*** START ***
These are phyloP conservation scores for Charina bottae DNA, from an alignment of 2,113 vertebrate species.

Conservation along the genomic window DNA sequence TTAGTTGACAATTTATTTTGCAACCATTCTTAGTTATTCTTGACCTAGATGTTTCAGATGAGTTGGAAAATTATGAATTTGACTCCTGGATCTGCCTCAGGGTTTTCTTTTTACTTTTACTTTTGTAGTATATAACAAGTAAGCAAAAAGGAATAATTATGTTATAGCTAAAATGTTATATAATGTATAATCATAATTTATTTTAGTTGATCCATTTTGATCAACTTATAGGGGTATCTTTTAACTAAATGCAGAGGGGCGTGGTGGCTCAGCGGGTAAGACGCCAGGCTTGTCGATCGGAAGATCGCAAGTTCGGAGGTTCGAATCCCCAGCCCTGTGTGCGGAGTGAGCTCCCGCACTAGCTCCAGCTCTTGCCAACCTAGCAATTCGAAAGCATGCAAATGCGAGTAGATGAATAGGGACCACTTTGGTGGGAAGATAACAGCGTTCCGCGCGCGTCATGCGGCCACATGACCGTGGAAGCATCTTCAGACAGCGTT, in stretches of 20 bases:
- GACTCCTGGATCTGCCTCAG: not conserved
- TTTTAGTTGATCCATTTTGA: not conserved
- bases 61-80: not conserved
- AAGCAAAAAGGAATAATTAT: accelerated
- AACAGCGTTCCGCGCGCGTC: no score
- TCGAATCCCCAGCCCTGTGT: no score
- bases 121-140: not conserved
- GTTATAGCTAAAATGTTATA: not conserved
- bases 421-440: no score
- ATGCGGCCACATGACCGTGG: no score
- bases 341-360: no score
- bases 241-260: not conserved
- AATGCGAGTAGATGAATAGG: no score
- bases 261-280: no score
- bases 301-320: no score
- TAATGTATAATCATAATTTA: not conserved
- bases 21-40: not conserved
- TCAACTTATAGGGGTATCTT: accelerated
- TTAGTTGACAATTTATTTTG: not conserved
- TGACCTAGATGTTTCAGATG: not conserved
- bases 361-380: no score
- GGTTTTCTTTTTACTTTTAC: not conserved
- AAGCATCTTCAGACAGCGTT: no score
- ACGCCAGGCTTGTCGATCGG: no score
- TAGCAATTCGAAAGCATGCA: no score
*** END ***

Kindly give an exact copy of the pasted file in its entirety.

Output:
These are phyloP conservation scores for Charina bottae DNA, from an alignment of 2,113 vertebrate species.

Conservation along the genomic window DNA sequence TTAGTTGACAATTTATTTTGCAACCATTCTTAGTTATTCTTGACCTAGATGTTTCAGATGAGTTGGAAAATTATGAATTTGACTCCTGGATCTGCCTCAGGGTTTTCTTTTTACTTTTACTTTTGTAGTATATAACAAGTAAGCAAAAAGGAATAATTATGTTATAGCTAAAATGTTATATAATGTATAATCATAATTTATTTTAGTTGATCCATTTTGATCAACTTATAGGGGTATCTTTTAACTAAATGCAGAGGGGCGTGGTGGCTCAGCGGGTAAGACGCCAGGCTTGTCGATCGGAAGATCGCAAGTTCGGAGGTTCGAATCCCCAGCCCTGTGTGCGGAGTGAGCTCCCGCACTAGCTCCAGCTCTTGCCAACCTAGCAATTCGAAAGCATGCAAATGCGAGTAGATGAATAGGGACCACTTTGGTGGGAAGATAACAGCGTTCCGCGCGCGTCATGCGGCCACATGACCGTGGAAGCATCTTCAGACAGCGTT, in stretches of 20 bases:
- GACTCCTGGATCTGCCTCAG: not conserved
- TTTTAGTTGATCCATTTTGA: not conserved
- bases 61-80: not conserved
- AAGCAAAAAGGAATAATTAT: accelerated
- AACAGCGTTCCGCGCGCGTC: no score
- TCGAATCCCCAGCCCTGTGT: no score
- bases 121-140: not conserved
- GTTATAGCTAAAATGTTATA: not conserved
- bases 421-440: no score
- ATGCGGCCACATGACCGTGG: no score
- bases 341-360: no score
- bases 241-260: not conserved
- AATGCGAGTAGATGAATAGG: no score
- bases 261-280: no score
- bases 301-320: no score
- TAATGTATAATCATAATTTA: not conserved
- bases 21-40: not conserved
- TCAACTTATAGGGGTATCTT: accelerated
- TTAGTTGACAATTTATTTTG: not conserved
- TGACCTAGATGTTTCAGATG: not conserved
- bases 361-380: no score
- GGTTTTCTTTTTACTTTTAC: not conserved
- AAGCATCTTCAGACAGCGTT: no score
- ACGCCAGGCTTGTCGATCGG: no score
- TAGCAATTCGAAAGCATGCA: no score